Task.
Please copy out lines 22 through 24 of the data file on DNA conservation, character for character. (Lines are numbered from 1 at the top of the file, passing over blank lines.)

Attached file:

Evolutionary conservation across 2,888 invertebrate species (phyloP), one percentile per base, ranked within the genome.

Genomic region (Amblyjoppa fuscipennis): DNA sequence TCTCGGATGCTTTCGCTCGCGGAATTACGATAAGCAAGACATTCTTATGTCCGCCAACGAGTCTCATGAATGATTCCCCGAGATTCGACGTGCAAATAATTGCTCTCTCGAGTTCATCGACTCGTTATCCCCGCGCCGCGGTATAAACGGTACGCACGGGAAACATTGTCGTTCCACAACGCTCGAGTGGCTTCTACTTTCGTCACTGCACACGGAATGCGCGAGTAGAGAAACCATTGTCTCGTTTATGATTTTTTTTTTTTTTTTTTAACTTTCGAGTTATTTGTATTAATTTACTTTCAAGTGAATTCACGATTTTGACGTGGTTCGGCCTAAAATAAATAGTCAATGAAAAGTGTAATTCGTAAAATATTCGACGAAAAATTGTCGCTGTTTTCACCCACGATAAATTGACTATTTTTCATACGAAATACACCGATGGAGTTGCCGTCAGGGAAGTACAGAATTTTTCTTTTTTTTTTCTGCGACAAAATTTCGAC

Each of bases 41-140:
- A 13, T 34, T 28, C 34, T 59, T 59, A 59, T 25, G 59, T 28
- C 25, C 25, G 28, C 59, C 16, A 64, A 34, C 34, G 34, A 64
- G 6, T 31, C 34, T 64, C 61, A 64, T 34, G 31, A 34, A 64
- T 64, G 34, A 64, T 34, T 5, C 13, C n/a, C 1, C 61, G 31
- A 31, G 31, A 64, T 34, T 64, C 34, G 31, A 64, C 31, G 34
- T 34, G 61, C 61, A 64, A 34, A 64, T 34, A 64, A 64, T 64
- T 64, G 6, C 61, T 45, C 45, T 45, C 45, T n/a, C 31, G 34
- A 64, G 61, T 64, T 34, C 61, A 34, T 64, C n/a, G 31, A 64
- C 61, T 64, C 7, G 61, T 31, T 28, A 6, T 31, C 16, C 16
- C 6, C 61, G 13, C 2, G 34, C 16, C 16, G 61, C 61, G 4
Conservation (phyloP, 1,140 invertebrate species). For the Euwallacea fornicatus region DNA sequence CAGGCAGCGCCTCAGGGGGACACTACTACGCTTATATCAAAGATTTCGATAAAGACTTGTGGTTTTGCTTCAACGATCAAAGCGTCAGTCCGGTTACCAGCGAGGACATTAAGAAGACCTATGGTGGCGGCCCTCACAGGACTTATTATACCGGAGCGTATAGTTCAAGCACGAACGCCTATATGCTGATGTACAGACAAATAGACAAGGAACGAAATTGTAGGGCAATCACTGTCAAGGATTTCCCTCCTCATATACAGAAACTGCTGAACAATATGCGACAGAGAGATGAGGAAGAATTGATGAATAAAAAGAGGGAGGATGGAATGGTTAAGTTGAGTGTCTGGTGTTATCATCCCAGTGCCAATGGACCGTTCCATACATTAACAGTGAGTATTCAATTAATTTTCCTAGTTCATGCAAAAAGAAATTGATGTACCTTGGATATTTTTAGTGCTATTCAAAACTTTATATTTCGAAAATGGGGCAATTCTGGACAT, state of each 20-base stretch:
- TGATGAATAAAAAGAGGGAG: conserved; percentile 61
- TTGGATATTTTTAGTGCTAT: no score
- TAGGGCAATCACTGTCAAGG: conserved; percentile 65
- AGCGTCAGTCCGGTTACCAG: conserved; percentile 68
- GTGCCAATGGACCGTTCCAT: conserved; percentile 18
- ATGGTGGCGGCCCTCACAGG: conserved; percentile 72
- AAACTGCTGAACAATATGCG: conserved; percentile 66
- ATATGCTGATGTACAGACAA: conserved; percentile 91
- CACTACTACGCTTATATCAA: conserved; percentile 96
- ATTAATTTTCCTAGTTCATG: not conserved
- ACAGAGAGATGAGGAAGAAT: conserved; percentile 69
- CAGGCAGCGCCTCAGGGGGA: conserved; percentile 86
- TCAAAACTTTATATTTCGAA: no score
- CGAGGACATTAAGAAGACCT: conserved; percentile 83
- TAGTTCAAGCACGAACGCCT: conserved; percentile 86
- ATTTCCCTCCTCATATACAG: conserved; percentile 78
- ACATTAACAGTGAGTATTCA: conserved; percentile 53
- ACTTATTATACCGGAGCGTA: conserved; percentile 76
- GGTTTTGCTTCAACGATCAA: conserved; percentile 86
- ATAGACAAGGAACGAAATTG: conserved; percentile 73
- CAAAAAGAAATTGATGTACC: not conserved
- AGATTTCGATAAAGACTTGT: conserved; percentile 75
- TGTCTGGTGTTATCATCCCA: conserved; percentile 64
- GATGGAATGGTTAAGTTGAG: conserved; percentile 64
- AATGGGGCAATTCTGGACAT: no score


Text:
- ATATGCTGATGTACAGACAA: conserved; percentile 91
- CACTACTACGCTTATATCAA: conserved; percentile 96
- ATTAATTTTCCTAGTTCATG: not conserved